get
> > the feeling that people who push really hard for open sourcing just want
to
> > use your knowledge and time for free in their projects?
>
> So now you're claiming that all users of linux and *BSD are plagarists.

Where did I say all? I mentioned people who realy push hard for opensource
and that was just a feeling and not a stated fact. If I hounded a plumber to
opensource all his knowledge and tricks of the trade he learned so I could
just use it as needed instead of paying him people would think I am cheap
and nuts, if I do the same to a programmer  then it is ok?

>
> Yes, I will admit I've used ideas from open-source programs in my own
> programs. Yes, I will also admit that I've looked at published schematics
> and thought 'hey, that's a neat trick to save a few ns of delay', and
> used something similar in my own design. If the trick is significant, it
> gets an acknowledgement of the form 'Using a mux to decode the signals
> {foo...barr} was inspired by the DEC KT11-C schematic'
>
> That, IMHO, is a far cry from ripping off somebody's work. Or do you want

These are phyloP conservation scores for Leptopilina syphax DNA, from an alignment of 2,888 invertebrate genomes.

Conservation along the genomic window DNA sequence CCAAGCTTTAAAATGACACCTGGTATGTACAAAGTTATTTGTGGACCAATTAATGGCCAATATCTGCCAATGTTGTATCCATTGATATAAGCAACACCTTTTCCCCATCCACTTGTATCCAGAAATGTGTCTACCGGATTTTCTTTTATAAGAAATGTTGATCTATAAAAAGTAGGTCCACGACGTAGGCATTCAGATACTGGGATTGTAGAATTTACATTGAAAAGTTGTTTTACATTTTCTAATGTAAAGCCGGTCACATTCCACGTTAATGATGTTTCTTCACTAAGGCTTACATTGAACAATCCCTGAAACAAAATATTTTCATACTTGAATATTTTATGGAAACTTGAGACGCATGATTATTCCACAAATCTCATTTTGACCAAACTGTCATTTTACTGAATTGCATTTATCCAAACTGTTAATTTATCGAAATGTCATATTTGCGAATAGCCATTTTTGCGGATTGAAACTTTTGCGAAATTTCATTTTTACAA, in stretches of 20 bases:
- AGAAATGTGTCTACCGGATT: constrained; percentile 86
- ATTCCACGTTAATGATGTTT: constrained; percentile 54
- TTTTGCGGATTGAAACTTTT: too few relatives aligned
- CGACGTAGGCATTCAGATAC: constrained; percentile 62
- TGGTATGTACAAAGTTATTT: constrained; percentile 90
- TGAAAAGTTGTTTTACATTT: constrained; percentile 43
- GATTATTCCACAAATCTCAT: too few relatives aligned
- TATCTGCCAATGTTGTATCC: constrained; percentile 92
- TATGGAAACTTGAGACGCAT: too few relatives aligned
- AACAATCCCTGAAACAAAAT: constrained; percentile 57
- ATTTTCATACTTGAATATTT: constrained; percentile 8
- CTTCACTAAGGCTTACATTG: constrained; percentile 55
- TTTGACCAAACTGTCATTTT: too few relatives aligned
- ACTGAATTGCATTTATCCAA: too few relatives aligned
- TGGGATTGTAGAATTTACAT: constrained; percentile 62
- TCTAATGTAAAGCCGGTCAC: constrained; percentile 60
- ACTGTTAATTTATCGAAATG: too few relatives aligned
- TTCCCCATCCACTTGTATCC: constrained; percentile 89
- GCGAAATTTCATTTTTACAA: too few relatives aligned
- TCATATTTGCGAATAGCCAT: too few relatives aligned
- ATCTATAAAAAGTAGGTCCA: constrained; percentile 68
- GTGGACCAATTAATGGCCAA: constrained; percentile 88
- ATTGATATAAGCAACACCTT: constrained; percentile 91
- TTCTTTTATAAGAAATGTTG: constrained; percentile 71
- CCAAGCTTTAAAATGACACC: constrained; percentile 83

> to re-invent the wheel every time.

I think ideas should be freely spread among the masses, specific
implementations should be protected by patents from copying for a reasonable
amount of time and then be public domain. The whole intention of the patent
system was to get the ideas out there (instead of keeping them hidden as
trade secrets) and yet still protect the invention from being copied long
enough for the inventor to make a profit from the invention if he could.
Some of those neat little tricks you copy are the difference between
competing products and sales.

>
> Can any programmer or electronic designer honestly claim to have never
> read somebody else's code/schematics and taken ideas from it? Because I
> would doubt it.
>

Since I have an engineering background I know everything we do today is
built up on the knowledge and inventions of the people before us. Having
said that we would never get anywhere if all we did was copy and paste
somebody elses work and never try something  slightly different. If I
implement something that has an error and everybody just copies my work then
they will be copying my error.


> -tony